Synonym: Iron Storage Disease. Hemochromatosis and siderosis have been used to describe the presence of stainable iron in the cells. This disorder manifests when the iron body supply exceed the normal stores of 0.2 to 2.0 grams. When the body storage level increases to 4.0 grams or more, then the conditions of hemochromatosis exists. Values of 15 to 40 grams have been reported. The reticuloendothelial cells seem to tolerate the elevated intracellular levels whereas such levels are toxic to parenchymal cells. The presence of excess iron can initiate fibrotic formation, cause functional insufficiency of organs, and otherwise damage cells. This is a progressive disorder that can lead to organ failure.
When excess iron forms deposits in hemochromatosis, it forms insoluble granular aggregates with a golden brown color. These aggregates are known as hemosiderin. The most common symptom is hepatomegaly.
The following lab criteria generally is determinate in diagnosing this disorder:
-  serum ferritin is increased [N = 20 to 200 μg/dL]
-  serum iron is increased [N = 60 to 160 μg/dL]
-  TIBC will be normal or low [N = 250 to 350 µg/dL]
-  Liver biopsy is an option. It is considered to be a procedure to be avoided.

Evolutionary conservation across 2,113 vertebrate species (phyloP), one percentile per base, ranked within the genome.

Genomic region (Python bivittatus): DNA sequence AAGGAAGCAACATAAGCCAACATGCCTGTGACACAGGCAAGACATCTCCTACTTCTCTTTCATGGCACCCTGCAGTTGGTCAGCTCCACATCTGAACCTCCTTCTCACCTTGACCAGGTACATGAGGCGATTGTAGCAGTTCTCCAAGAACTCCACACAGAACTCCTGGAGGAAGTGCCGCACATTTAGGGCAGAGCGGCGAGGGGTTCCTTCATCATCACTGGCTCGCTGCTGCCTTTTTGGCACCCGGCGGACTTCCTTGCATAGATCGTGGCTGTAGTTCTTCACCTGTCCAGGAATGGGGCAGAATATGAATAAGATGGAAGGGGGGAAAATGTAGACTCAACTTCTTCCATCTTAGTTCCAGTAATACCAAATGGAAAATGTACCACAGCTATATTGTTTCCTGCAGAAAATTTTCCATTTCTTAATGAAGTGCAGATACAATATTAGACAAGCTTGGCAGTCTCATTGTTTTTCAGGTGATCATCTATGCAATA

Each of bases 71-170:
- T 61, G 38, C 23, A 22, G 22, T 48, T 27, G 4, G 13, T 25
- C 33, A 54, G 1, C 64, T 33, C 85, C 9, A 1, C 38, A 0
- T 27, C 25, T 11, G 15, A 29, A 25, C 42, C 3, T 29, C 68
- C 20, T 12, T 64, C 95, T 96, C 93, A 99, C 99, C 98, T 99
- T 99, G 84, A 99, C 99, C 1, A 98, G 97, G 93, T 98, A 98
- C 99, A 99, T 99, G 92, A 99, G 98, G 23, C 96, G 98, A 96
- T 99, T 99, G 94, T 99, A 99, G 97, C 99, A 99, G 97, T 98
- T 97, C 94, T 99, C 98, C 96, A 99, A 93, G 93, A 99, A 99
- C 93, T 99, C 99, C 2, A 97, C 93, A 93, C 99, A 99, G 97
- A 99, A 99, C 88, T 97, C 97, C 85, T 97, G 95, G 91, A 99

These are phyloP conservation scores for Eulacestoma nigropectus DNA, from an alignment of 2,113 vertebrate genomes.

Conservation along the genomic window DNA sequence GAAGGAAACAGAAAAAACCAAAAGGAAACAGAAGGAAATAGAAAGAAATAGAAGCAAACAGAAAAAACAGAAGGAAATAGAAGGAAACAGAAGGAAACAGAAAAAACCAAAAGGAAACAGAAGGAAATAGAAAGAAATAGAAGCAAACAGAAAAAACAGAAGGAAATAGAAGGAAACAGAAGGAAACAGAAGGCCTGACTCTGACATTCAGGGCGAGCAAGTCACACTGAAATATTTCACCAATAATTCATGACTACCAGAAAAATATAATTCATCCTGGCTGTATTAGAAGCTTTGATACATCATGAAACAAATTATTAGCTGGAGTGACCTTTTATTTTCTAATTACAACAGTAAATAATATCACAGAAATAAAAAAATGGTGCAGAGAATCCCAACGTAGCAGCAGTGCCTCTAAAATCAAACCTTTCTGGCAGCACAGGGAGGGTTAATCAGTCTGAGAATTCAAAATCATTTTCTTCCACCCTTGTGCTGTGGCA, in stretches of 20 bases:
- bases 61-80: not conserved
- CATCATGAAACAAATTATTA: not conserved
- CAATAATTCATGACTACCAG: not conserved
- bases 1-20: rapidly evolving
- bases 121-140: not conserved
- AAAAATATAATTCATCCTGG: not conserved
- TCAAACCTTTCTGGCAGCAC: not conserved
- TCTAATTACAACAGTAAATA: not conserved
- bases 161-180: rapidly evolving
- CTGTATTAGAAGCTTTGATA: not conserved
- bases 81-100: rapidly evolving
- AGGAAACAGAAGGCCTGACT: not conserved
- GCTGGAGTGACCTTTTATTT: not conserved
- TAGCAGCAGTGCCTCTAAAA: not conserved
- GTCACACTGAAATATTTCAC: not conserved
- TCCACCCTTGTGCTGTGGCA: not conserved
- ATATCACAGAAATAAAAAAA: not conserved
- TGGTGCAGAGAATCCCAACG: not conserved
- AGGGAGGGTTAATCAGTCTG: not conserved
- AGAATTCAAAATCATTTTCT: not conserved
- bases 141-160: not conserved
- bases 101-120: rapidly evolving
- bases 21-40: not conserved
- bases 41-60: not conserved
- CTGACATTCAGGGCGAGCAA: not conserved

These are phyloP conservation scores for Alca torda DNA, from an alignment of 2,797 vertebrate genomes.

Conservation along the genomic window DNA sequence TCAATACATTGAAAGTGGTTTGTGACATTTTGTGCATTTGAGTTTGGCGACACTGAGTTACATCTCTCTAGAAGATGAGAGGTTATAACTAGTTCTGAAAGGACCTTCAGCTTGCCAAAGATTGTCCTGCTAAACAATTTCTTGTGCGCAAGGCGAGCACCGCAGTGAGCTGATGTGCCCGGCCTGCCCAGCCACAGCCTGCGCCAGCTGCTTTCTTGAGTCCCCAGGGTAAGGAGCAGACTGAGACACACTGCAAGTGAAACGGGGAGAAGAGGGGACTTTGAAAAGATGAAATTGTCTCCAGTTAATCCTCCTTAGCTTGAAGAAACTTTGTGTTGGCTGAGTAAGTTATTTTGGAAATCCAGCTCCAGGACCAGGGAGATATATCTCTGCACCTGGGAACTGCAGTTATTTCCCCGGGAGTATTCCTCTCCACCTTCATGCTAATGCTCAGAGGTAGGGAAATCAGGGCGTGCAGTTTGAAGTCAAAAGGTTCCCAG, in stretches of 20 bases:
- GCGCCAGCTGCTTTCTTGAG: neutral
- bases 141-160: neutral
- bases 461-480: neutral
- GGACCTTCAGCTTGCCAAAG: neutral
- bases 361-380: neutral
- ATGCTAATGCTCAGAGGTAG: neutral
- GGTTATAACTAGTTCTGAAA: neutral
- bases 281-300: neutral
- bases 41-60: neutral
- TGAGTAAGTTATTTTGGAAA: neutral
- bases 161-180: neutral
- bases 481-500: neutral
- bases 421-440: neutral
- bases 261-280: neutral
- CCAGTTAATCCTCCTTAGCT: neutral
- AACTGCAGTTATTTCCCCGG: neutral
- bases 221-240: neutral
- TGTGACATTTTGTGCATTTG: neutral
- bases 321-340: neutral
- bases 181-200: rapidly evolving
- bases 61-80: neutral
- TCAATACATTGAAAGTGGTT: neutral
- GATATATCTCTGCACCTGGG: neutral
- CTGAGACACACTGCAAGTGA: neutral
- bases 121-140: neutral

-  Bone marrow is characterized by large deposits of hemosiderin.
-  Percent transferrin saturation is elevated. [N = 22 to 46%]
-  Urinary iron is increased [N = 0 to 2 µg/24 hours]
This is not an anemic condition unless there is some complicating condition, in which case will constitute acquired hemochromatosis. There are two forms of hemochromatosis: acquired and hereditary. If hereditary, there is aberrant iron metabolism with abnormal iron deposits which can occasionally cause a bronze skin appearance. If a patient presents with an unexplained [a] hepatomegaly, [b] skin pigmentation, [c] diabetes mellitus, [d] arthritis, [e] testicular atrophy, and/or [f] liver and cardiac impairment; then hemochromatosis should be ruled out.